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2 Volume NAS

Discussion in 'NAS Buying Advice' started by swoti, Sep 21, 2015.

  1. swoti

    swoti Occasional Visitor

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    Hi community,

    i´m currently thinking about buying a new NAS. I have about 10TB of data and ran out of space on my old NAS.
    I would like to set up a device with two volumes:
    1.) The first volume should be something like a productive NAS volume. Here I would like to store images and stuff I want to access via internet and stuff that is changed more often.
    2.) The second volume should be something like a "Data grave" (is that an english word?) where I would like to store things like movies and stuff I back up from my PC. here I would like to use the cheaper Seagate Archive v2 drives.

    My question is. Do you think that´s a good plan to use two volumes? Would it be better to have to NAS? Is every disk spinning up when I get access to one of the volumes?

    I´m currently favoring the Synology 1815+ but maybe there are arguments for a Qnap solution?

    Thanks for your input.

    Best,
    Stefan
     
  2. stevech

    stevech Part of the Furniture

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    For years, I've used two volumes so that if the "main" volume's file system becomes corrupt, or human error causes data loss, the auto-backup will keep a copy on the 2nd volume.
    Synology's "Time Backup" keeps the last n versions of selected folders/files on my volume 2 as well. It's saved my buns many times when I screw up.

    1815 is a big puppy. Wouldn't a 4 bay do?

    Good thinking: multiple volumes. RAID is not a backup.
     
  3. swoti

    swoti Occasional Visitor

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    Thanks for your posting. Did your NAs always spin up all harddrives or only the drives of the volume you accessed? I think I will need more than 4 drives because I would like to store the Film, Music and Image data from my PC in a Raid 5 with the cheap seagates and therefor I will need about 4 HDD. For the productive volume I would like to use 2 4 or 6TB WD Reds.
     
  4. sfx2000

    sfx2000 Part of the Furniture

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    Can have as many volumes as one wants - as volumes are not directly linked to a physical disk... good question about spinning up disks - since I'm running a 4 disk RAID10, any volume on that RAID set would spin up all the drives, but if I had other drives and other volumes, that I can't answer...

    Synology is good, so is QNAP - staying with the same vendor does make the migration quite a bit easier.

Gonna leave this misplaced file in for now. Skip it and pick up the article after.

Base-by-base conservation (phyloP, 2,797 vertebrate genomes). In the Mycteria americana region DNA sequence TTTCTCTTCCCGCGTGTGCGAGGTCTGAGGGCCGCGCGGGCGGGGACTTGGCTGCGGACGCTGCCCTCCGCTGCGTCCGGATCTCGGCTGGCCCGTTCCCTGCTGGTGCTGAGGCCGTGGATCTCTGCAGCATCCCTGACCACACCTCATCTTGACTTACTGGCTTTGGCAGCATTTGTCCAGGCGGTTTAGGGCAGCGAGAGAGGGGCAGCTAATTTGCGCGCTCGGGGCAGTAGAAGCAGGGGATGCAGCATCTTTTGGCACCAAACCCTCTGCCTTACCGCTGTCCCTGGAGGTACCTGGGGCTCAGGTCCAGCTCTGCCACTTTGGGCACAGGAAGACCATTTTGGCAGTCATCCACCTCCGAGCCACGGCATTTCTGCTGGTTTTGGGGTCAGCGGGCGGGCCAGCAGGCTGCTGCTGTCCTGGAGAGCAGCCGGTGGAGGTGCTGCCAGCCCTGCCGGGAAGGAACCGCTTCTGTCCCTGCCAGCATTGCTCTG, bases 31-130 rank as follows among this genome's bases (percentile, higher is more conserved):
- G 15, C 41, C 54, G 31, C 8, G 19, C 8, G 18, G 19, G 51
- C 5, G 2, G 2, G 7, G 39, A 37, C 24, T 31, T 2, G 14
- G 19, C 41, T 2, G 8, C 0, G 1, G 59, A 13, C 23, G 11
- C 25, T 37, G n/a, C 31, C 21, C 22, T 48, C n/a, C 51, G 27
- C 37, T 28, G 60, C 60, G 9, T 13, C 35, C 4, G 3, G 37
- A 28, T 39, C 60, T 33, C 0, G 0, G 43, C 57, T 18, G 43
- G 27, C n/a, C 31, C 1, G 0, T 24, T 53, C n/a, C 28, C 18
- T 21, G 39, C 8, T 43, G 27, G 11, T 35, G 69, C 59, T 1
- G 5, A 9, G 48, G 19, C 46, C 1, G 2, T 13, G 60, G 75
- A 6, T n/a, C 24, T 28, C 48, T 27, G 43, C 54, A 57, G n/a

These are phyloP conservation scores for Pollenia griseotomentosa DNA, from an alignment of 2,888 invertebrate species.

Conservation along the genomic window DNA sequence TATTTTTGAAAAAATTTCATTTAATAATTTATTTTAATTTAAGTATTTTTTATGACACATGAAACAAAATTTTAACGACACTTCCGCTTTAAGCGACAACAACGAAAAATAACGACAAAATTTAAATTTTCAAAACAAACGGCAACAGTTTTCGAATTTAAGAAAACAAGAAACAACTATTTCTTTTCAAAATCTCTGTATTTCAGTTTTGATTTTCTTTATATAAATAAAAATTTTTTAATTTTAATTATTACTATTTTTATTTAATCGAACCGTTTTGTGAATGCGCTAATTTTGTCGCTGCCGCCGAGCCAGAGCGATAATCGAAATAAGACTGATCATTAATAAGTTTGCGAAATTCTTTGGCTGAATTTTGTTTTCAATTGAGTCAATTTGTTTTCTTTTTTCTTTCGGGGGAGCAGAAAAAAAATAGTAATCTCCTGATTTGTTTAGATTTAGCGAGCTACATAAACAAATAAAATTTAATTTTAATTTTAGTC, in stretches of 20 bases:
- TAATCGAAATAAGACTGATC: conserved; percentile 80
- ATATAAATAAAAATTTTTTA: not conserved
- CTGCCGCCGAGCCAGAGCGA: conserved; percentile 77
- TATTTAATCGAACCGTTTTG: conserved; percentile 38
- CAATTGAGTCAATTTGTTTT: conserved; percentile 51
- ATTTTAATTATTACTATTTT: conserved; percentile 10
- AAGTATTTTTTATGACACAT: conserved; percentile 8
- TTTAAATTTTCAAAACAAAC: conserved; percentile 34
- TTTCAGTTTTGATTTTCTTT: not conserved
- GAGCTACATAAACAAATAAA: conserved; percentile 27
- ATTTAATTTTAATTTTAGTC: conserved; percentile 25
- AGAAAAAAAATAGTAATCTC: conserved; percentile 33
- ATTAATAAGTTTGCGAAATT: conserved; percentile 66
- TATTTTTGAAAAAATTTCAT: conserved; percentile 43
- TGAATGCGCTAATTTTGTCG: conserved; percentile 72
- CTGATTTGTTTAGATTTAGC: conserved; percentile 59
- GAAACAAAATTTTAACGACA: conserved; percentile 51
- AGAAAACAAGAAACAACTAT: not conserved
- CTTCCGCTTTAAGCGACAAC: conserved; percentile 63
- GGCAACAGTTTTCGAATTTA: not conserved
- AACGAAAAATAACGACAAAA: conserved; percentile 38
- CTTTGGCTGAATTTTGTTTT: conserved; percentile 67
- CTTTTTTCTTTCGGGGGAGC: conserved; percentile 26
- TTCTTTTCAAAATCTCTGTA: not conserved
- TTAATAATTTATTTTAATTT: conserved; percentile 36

5. swoti

    swoti Occasional Visitor

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    I´m currently using a QNAP NAS but I heard a lot concerning the more intuitive OS of Synology. On the other hand I like the build quality of the trays and I think there is no 6bay NAS from synology.
    What I´m trying to understand is if it´s a good choice to use the Seagate Archive HDD for the "Data Grave" and if i should use a Raid for that or better something like single disks which are backuped. I think when I will have to rebuild the RAID with the Seagate that will take forever and is stressing the drives.
     
  6. sfx2000

    sfx2000 Part of the Furniture

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    Hmmm... I probably wouldn't use that HDD in a NAS... they're good drives for backup, and I use one for backup (external USB3). It's the slow random write performance that would be a concern in a NAS box.

    I would check with the vendor to see if it's on their tested device/compatability list - QNAP keeps their fairly current..

    (BTW - QTS 4.2 is around the corner, I've posted a link in the QNAP sub-forum with their simulator so one can test drive it)
     
  7. swoti

    swoti Occasional Visitor

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    Ok..I think from the side of costs I will maybe then use 6TB drives. So I think I will go for the following configuration:
    1st volume: 2x WD Reds (4 TB or less) in RAID 1 for the "productive" part of the NAS
    2nd volume: 4x WD Reds (6TB) in RAID5 for the storage and backupt part

    The second volume will then be backuped by my internal drives in the PC or maybe later in a 2 bay RAID 1 NAS.

    What do you think about that? Has anybody any suggestions to that project?
    Thanks!!
     
  8. swoti

    swoti Occasional Visitor

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    No one with a opinion concerning the setup or the hardware?
     
  9. stevech

    stevech Part of the Furniture

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    That's a lot of TB and a lot of drives. Can't guess what your storage needs are.
    I will say that RAID1 with 4TB is hard (slow) to backup. RAID is NOT a backup. Human error and theft are likely you greatest risk.

    This must be a video editing, video surveillance, or avid DVD ripper's NAS!